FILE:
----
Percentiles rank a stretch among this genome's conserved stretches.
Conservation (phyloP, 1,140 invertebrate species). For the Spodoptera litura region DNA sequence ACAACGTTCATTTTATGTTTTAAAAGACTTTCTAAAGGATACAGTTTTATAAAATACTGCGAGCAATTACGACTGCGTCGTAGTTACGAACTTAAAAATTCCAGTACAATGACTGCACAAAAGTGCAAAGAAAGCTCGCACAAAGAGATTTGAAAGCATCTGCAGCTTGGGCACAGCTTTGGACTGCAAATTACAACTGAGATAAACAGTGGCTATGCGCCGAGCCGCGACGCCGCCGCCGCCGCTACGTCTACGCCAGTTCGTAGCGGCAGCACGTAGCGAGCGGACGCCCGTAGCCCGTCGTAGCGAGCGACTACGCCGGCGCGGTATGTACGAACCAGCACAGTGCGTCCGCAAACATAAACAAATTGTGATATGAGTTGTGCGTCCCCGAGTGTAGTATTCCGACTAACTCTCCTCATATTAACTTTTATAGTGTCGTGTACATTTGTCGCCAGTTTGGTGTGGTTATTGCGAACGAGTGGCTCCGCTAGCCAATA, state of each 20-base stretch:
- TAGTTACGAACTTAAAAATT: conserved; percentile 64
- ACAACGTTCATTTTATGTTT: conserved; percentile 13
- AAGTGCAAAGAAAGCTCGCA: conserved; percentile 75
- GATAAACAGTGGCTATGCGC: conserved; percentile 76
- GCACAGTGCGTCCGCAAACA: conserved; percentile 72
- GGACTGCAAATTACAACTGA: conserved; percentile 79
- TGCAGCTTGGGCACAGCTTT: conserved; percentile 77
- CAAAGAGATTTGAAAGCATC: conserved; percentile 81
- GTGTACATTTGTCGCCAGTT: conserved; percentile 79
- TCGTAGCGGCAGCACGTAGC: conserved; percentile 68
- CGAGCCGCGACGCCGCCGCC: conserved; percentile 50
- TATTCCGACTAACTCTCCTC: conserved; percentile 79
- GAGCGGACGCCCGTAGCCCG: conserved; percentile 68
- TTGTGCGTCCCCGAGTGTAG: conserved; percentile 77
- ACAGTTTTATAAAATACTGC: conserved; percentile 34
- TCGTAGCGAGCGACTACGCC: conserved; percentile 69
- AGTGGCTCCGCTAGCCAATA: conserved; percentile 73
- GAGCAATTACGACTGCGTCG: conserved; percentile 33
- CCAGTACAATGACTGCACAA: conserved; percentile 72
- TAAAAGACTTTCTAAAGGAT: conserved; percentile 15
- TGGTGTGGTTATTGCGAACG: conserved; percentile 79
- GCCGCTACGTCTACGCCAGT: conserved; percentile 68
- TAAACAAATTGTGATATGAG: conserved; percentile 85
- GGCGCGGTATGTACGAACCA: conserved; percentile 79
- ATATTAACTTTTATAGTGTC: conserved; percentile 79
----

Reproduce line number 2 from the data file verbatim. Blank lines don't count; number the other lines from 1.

Conservation (phyloP, 1,140 invertebrate species). For the Spodoptera litura region DNA sequence ACAACGTTCATTTTATGTTTTAAAAGACTTTCTAAAGGATACAGTTTTATAAAATACTGCGAGCAATTACGACTGCGTCGTAGTTACGAACTTAAAAATTCCAGTACAATGACTGCACAAAAGTGCAAAGAAAGCTCGCACAAAGAGATTTGAAAGCATCTGCAGCTTGGGCACAGCTTTGGACTGCAAATTACAACTGAGATAAACAGTGGCTATGCGCCGAGCCGCGACGCCGCCGCCGCCGCTACGTCTACGCCAGTTCGTAGCGGCAGCACGTAGCGAGCGGACGCCCGTAGCCCGTCGTAGCGAGCGACTACGCCGGCGCGGTATGTACGAACCAGCACAGTGCGTCCGCAAACATAAACAAATTGTGATATGAGTTGTGCGTCCCCGAGTGTAGTATTCCGACTAACTCTCCTCATATTAACTTTTATAGTGTCGTGTACATTTGTCGCCAGTTTGGTGTGGTTATTGCGAACGAGTGGCTCCGCTAGCCAATA, state of each 20-base stretch: